Iraq: The raveling (II)


A graphic from The New York Times pithily compares statistical progress on the conflicts in Iraq, Afghanistan, and Pakistan. Iraq’s numbers are heartening, with dramatic year-over-year reductions in civilian deaths, Iraqi Security Force deaths, and US troop deaths in November 2009.

An update on one statistic is even more positive: In December, there were only three US troop deaths, and none of them were combat-related. Much of this decline is related to US withdrawal, but the fact that these numbers track with those for Iraqi Security Forces shows that it is also a reflection of Iraq’s drastically improved security.

One of the metrics on The New York Times‘ chart remains problematic: Of the 89,000 predominantly-Sunni Sons of Iraq (SOI) militia members, only 24,000 have been hired into government service. Joel Wing warns that the Iraqi government will begin closing down SOI checkpoints in 2010 and has only agreed to pay the militiamen through the end of the year. He digs into the detail:

At the end of December 2009, the deputy U.S. commander in Iraq said that the integration of the Sons of Iraq (SOI) by the government would be delayed until after the March 2010 parliamentary elections. When the details of the handover were originally worked out in 2008, Baghdad agreed to give 20%, roughly 19,000 SOI jobs in the security forces, and the rest would get other government work by the end of 2009. Budget problems and mistrust by the Shiite ruling parties meant this was an impossibility. Many members of the SOI are also illiterate and lack jobs skills, and many of the jobs being offered are menial ones like picking up garbage. By October only around 9,500 SOI had gotten security jobs, 6,800 had gotten work in the government, and 8,800 had found employment elsewhere. That left roughly 70,000 SOI with uncertain futures.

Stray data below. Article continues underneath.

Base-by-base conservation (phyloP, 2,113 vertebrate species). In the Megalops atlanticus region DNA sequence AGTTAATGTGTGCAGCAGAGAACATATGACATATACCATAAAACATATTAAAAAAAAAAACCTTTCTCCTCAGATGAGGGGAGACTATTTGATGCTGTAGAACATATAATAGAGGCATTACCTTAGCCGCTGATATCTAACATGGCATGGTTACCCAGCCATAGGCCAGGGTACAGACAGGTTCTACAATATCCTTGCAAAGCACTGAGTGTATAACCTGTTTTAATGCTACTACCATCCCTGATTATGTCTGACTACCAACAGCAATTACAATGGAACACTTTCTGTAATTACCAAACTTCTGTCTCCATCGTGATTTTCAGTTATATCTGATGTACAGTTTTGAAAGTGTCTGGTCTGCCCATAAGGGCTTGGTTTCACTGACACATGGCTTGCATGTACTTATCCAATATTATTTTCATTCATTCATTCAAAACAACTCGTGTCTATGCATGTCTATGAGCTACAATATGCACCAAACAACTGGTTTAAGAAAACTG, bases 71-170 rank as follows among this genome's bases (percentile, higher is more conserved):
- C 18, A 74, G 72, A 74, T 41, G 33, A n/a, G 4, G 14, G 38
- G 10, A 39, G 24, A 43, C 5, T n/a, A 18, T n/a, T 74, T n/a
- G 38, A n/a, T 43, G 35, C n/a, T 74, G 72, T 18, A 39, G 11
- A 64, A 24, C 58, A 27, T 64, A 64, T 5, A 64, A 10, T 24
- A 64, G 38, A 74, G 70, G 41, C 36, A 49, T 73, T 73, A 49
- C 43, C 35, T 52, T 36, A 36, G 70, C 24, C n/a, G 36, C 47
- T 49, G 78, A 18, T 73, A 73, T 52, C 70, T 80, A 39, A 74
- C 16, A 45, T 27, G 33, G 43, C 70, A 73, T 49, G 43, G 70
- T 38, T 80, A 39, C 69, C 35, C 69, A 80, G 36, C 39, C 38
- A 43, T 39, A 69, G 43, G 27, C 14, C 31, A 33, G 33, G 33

I’m not sure about his stats; open source reports tallied 21,300 SOI hired as of August 27, 2009. Of this number, 18,000 were hired into the police or army (72% of promised security jobs) and 3,300 into “other civil service” positions (4.46% of promised civil service quota). I’m uncertain which set of numbers is correct, though the overall totals are comparable.

According to The New York Times, 24,000 SOI have been hired into government service as of November. If you add in Wing’s October metric of 8,800 who “found employment elsewhere,” this leaves up to 56,200 armed men possibly without jobs as of January 1, 2011. They remain a potential flashpoint. Wing’s prescription:

A similar number will probably get employment in 2010, leaving the majority still relying upon checks from Baghdad. It will then be up to the U.S. to either keep pressure on the authorities for more to be integrated or to simply let the issue drop, leaving the SOI to their own devices.

A third option is maintaining some sort of SOI payroll prior to integration. Obviously Baghdad keeping Sunni men on the dole to steer them away from trouble is not a long-term solution, but it’s also not exactly unusual for Iraq, which has maintained a welfare state of centralized payroll, pension, and rationing systems for decades.